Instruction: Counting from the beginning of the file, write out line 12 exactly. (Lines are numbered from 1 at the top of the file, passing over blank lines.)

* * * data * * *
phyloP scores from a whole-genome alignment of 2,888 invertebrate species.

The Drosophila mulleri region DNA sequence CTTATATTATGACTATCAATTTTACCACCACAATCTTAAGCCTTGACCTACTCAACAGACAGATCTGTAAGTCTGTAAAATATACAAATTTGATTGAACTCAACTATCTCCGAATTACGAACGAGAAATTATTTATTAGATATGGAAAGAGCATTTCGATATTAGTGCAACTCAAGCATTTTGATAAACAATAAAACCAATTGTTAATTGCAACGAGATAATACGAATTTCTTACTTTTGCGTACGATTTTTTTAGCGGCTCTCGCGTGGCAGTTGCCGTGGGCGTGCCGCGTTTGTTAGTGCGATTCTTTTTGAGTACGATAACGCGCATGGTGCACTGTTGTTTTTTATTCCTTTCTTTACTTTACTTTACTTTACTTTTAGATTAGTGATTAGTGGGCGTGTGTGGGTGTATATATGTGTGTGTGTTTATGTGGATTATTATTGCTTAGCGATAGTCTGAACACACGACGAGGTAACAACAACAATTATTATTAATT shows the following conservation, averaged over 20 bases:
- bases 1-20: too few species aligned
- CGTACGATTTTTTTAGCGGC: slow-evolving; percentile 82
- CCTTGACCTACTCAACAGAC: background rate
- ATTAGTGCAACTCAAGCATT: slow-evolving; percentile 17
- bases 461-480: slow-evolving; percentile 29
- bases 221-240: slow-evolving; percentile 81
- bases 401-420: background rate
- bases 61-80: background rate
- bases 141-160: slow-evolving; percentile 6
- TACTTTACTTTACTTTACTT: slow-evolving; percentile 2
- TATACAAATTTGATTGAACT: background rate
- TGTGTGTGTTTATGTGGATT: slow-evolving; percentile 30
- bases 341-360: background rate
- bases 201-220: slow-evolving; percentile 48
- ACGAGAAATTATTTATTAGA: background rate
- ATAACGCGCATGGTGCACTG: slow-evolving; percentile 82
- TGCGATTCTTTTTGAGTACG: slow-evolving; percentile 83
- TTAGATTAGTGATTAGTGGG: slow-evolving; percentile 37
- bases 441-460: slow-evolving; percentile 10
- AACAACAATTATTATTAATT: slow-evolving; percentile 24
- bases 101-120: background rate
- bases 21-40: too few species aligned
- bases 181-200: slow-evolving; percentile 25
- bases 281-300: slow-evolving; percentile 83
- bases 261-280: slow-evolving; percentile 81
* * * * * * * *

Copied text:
- TACTTTACTTTACTTTACTT: slow-evolving; percentile 2